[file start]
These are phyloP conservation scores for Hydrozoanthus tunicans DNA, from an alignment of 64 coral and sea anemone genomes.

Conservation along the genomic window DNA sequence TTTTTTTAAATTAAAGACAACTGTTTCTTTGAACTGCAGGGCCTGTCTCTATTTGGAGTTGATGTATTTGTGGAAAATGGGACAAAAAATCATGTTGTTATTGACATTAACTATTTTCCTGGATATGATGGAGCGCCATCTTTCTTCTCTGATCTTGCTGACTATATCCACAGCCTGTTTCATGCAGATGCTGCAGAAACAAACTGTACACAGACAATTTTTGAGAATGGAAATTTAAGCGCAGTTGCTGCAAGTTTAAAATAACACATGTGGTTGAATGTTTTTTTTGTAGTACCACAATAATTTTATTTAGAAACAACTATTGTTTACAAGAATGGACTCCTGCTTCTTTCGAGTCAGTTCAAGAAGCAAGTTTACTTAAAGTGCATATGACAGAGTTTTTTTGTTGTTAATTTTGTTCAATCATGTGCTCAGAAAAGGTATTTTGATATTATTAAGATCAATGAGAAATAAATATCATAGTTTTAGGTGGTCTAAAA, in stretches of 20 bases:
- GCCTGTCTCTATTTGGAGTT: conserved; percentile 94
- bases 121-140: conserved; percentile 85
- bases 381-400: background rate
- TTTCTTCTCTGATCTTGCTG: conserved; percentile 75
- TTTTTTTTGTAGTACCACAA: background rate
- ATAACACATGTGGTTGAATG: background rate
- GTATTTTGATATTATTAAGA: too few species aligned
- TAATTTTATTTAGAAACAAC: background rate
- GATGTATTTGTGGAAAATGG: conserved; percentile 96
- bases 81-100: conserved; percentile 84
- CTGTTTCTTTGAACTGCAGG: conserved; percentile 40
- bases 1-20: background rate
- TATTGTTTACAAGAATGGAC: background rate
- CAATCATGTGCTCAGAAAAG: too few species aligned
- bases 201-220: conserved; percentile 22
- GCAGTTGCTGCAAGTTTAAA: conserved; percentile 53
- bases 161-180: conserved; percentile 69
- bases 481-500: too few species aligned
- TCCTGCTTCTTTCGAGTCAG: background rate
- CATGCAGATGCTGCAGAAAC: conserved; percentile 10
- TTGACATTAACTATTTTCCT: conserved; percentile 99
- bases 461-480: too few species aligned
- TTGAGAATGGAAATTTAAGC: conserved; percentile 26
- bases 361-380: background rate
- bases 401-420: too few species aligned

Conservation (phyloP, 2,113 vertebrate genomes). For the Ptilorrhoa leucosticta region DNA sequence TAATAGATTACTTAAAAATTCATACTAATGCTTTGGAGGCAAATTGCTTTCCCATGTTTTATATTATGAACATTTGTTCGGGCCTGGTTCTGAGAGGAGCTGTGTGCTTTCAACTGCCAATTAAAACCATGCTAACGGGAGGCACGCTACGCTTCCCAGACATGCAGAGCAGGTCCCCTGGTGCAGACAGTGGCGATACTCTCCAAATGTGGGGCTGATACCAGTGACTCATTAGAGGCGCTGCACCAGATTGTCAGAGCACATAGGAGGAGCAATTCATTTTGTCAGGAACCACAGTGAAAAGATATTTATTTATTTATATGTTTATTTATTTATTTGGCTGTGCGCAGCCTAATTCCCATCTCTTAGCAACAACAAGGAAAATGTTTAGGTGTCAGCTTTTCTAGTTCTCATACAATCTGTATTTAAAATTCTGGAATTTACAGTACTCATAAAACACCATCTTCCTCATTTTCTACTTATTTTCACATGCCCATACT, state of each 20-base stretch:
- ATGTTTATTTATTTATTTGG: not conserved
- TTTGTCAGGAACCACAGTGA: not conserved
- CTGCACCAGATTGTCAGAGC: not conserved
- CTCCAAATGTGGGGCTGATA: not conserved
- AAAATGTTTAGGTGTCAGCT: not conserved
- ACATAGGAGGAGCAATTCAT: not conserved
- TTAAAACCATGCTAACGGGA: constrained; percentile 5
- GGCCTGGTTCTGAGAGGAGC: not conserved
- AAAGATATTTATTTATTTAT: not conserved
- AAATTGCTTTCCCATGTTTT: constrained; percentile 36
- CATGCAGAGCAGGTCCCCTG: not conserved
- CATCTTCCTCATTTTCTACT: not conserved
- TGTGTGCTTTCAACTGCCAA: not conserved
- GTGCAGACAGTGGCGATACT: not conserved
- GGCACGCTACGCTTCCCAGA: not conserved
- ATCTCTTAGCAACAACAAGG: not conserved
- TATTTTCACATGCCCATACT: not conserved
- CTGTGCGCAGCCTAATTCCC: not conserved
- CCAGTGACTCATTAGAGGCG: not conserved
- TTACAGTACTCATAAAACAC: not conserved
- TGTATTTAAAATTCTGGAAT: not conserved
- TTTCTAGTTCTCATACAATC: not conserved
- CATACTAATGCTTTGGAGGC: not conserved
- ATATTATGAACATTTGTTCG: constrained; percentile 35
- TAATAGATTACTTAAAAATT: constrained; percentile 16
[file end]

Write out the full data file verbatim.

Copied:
These are phyloP conservation scores for Hydrozoanthus tunicans DNA, from an alignment of 64 coral and sea anemone genomes.

Conservation along the genomic window DNA sequence TTTTTTTAAATTAAAGACAACTGTTTCTTTGAACTGCAGGGCCTGTCTCTATTTGGAGTTGATGTATTTGTGGAAAATGGGACAAAAAATCATGTTGTTATTGACATTAACTATTTTCCTGGATATGATGGAGCGCCATCTTTCTTCTCTGATCTTGCTGACTATATCCACAGCCTGTTTCATGCAGATGCTGCAGAAACAAACTGTACACAGACAATTTTTGAGAATGGAAATTTAAGCGCAGTTGCTGCAAGTTTAAAATAACACATGTGGTTGAATGTTTTTTTTGTAGTACCACAATAATTTTATTTAGAAACAACTATTGTTTACAAGAATGGACTCCTGCTTCTTTCGAGTCAGTTCAAGAAGCAAGTTTACTTAAAGTGCATATGACAGAGTTTTTTTGTTGTTAATTTTGTTCAATCATGTGCTCAGAAAAGGTATTTTGATATTATTAAGATCAATGAGAAATAAATATCATAGTTTTAGGTGGTCTAAAA, in stretches of 20 bases:
- GCCTGTCTCTATTTGGAGTT: conserved; percentile 94
- bases 121-140: conserved; percentile 85
- bases 381-400: background rate
- TTTCTTCTCTGATCTTGCTG: conserved; percentile 75
- TTTTTTTTGTAGTACCACAA: background rate
- ATAACACATGTGGTTGAATG: background rate
- GTATTTTGATATTATTAAGA: too few species aligned
- TAATTTTATTTAGAAACAAC: background rate
- GATGTATTTGTGGAAAATGG: conserved; percentile 96
- bases 81-100: conserved; percentile 84
- CTGTTTCTTTGAACTGCAGG: conserved; percentile 40
- bases 1-20: background rate
- TATTGTTTACAAGAATGGAC: background rate
- CAATCATGTGCTCAGAAAAG: too few species aligned
- bases 201-220: conserved; percentile 22
- GCAGTTGCTGCAAGTTTAAA: conserved; percentile 53
- bases 161-180: conserved; percentile 69
- bases 481-500: too few species aligned
- TCCTGCTTCTTTCGAGTCAG: background rate
- CATGCAGATGCTGCAGAAAC: conserved; percentile 10
- TTGACATTAACTATTTTCCT: conserved; percentile 99
- bases 461-480: too few species aligned
- TTGAGAATGGAAATTTAAGC: conserved; percentile 26
- bases 361-380: background rate
- bases 401-420: too few species aligned

Conservation (phyloP, 2,113 vertebrate genomes). For the Ptilorrhoa leucosticta region DNA sequence TAATAGATTACTTAAAAATTCATACTAATGCTTTGGAGGCAAATTGCTTTCCCATGTTTTATATTATGAACATTTGTTCGGGCCTGGTTCTGAGAGGAGCTGTGTGCTTTCAACTGCCAATTAAAACCATGCTAACGGGAGGCACGCTACGCTTCCCAGACATGCAGAGCAGGTCCCCTGGTGCAGACAGTGGCGATACTCTCCAAATGTGGGGCTGATACCAGTGACTCATTAGAGGCGCTGCACCAGATTGTCAGAGCACATAGGAGGAGCAATTCATTTTGTCAGGAACCACAGTGAAAAGATATTTATTTATTTATATGTTTATTTATTTATTTGGCTGTGCGCAGCCTAATTCCCATCTCTTAGCAACAACAAGGAAAATGTTTAGGTGTCAGCTTTTCTAGTTCTCATACAATCTGTATTTAAAATTCTGGAATTTACAGTACTCATAAAACACCATCTTCCTCATTTTCTACTTATTTTCACATGCCCATACT, state of each 20-base stretch:
- ATGTTTATTTATTTATTTGG: not conserved
- TTTGTCAGGAACCACAGTGA: not conserved
- CTGCACCAGATTGTCAGAGC: not conserved
- CTCCAAATGTGGGGCTGATA: not conserved
- AAAATGTTTAGGTGTCAGCT: not conserved
- ACATAGGAGGAGCAATTCAT: not conserved
- TTAAAACCATGCTAACGGGA: constrained; percentile 5
- GGCCTGGTTCTGAGAGGAGC: not conserved
- AAAGATATTTATTTATTTAT: not conserved
- AAATTGCTTTCCCATGTTTT: constrained; percentile 36
- CATGCAGAGCAGGTCCCCTG: not conserved
- CATCTTCCTCATTTTCTACT: not conserved
- TGTGTGCTTTCAACTGCCAA: not conserved
- GTGCAGACAGTGGCGATACT: not conserved
- GGCACGCTACGCTTCCCAGA: not conserved
- ATCTCTTAGCAACAACAAGG: not conserved
- TATTTTCACATGCCCATACT: not conserved
- CTGTGCGCAGCCTAATTCCC: not conserved
- CCAGTGACTCATTAGAGGCG: not conserved
- TTACAGTACTCATAAAACAC: not conserved
- TGTATTTAAAATTCTGGAAT: not conserved
- TTTCTAGTTCTCATACAATC: not conserved
- CATACTAATGCTTTGGAGGC: not conserved
- ATATTATGAACATTTGTTCG: constrained; percentile 35
- TAATAGATTACTTAAAAATT: constrained; percentile 16